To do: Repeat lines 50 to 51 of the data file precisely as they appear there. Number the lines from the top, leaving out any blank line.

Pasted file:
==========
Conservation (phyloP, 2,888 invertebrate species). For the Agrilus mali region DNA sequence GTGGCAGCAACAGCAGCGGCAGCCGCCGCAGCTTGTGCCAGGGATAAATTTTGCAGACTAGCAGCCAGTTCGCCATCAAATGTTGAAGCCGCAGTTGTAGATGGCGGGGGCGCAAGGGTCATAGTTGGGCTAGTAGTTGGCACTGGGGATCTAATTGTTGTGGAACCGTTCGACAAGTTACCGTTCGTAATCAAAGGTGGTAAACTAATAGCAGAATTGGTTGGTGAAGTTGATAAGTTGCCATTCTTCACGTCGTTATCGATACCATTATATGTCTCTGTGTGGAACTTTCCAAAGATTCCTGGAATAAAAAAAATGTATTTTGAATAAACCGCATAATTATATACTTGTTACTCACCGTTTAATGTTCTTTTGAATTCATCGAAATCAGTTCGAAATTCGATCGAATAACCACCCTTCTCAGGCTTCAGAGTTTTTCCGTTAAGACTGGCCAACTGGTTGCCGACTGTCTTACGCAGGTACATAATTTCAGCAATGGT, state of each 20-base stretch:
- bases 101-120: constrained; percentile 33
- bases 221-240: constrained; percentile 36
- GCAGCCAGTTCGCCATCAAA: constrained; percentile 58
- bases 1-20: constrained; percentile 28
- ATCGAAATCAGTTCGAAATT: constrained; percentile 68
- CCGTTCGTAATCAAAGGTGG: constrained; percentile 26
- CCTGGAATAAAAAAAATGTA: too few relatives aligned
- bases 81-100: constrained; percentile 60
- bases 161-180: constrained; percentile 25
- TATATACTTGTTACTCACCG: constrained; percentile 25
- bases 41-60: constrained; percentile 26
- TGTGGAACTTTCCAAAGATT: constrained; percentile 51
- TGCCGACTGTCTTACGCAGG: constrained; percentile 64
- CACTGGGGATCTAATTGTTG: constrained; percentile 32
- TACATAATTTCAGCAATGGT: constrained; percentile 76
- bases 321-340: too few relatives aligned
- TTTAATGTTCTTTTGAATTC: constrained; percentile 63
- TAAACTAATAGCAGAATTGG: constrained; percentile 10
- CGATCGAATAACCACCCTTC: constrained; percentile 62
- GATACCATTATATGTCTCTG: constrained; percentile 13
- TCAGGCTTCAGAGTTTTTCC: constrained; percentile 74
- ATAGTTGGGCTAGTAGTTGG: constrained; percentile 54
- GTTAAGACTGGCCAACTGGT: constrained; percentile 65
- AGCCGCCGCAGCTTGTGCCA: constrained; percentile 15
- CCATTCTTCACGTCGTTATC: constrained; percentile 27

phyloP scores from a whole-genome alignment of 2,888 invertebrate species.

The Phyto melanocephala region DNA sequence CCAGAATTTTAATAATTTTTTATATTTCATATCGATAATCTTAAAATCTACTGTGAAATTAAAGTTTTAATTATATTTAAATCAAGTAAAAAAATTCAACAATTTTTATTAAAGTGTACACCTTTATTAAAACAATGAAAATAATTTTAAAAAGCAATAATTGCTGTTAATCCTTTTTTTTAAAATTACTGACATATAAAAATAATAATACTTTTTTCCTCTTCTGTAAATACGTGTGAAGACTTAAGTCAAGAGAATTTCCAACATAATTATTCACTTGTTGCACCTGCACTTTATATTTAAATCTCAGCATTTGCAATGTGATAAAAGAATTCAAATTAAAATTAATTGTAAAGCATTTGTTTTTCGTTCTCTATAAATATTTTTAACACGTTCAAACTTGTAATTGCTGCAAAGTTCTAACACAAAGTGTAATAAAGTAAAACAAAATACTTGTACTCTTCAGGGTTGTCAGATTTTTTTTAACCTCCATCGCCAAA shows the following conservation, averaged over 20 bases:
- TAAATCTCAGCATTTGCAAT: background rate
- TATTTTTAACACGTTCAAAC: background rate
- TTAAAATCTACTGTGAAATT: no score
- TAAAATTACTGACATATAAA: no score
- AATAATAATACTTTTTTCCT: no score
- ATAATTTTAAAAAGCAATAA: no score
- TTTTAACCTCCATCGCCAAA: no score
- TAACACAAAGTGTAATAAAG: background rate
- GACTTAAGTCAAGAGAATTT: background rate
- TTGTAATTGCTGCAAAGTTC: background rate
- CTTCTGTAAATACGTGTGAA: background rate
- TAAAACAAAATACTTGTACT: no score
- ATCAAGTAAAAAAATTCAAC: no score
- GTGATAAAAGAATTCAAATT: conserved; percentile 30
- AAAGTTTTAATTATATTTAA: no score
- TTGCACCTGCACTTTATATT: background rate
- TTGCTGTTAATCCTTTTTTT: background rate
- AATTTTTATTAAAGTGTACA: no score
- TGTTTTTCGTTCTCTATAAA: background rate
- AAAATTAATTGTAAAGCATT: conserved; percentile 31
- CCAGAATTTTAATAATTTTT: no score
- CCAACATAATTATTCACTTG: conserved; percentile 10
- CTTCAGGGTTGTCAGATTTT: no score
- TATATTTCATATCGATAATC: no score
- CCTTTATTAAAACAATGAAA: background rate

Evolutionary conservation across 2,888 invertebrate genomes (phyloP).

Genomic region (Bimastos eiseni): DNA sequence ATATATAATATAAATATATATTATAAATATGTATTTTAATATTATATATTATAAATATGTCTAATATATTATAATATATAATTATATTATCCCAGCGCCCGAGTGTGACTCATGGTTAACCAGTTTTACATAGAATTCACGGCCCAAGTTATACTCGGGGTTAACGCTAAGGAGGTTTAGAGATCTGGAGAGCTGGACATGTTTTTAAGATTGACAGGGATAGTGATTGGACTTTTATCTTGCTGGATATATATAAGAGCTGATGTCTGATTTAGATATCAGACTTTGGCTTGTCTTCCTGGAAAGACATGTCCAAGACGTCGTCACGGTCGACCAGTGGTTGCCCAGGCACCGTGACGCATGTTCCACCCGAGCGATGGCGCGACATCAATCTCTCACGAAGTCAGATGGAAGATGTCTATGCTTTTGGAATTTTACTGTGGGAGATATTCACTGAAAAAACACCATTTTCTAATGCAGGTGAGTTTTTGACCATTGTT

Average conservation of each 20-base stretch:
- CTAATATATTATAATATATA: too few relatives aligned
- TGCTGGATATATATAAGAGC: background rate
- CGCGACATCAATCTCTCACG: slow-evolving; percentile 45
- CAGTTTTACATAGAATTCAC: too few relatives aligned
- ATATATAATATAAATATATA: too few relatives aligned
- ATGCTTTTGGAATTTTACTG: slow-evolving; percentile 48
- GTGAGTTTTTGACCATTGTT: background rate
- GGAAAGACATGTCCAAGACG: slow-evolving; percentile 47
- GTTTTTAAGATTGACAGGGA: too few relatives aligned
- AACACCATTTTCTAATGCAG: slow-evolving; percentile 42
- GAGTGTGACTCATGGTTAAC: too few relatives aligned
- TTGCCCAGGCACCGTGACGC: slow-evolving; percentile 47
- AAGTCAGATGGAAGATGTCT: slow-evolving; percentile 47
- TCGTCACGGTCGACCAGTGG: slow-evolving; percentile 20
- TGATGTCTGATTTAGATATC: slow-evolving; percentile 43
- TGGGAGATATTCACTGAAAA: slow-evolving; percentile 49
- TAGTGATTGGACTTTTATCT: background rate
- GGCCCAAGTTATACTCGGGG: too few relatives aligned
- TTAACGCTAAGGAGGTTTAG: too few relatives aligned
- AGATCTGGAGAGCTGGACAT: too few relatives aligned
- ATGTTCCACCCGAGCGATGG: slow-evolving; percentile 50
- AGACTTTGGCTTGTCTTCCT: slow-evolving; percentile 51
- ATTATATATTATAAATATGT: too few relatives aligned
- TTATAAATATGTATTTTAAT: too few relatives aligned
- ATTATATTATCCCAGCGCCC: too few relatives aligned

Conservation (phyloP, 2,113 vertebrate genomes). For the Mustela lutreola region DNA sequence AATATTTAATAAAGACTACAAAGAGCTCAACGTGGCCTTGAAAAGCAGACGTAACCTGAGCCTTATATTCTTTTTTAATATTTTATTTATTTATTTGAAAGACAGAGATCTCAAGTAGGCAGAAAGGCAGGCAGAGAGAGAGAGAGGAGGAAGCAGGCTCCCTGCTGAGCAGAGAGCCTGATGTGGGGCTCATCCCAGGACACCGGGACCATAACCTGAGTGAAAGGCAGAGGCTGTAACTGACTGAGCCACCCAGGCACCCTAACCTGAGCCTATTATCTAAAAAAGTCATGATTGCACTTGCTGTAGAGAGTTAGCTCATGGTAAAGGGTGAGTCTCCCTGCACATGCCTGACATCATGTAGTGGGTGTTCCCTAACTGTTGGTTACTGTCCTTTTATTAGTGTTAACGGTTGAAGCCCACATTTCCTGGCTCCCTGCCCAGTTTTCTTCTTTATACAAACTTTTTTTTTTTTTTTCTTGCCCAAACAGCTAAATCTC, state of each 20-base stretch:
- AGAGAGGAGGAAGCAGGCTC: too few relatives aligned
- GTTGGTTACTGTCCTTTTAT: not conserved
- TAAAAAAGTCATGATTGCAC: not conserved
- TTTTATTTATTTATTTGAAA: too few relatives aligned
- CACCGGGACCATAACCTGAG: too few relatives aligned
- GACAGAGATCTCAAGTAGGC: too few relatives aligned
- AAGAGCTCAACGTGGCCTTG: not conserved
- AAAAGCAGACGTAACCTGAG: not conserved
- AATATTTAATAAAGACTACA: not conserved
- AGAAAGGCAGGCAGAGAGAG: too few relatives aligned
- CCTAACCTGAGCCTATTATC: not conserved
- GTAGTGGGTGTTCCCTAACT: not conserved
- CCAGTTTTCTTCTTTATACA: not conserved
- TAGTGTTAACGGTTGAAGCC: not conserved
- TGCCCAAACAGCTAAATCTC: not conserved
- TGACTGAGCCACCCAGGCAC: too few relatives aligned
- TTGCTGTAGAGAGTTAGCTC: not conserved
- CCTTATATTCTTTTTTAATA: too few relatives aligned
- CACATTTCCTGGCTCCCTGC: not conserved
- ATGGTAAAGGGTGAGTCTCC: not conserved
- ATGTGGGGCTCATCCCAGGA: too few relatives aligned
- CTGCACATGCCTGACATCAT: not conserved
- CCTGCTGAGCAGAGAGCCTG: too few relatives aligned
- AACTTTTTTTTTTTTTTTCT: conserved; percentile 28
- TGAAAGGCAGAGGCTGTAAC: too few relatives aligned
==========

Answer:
- CCAACATAATTATTCACTTG: conserved; percentile 10
- CTTCAGGGTTGTCAGATTTT: no score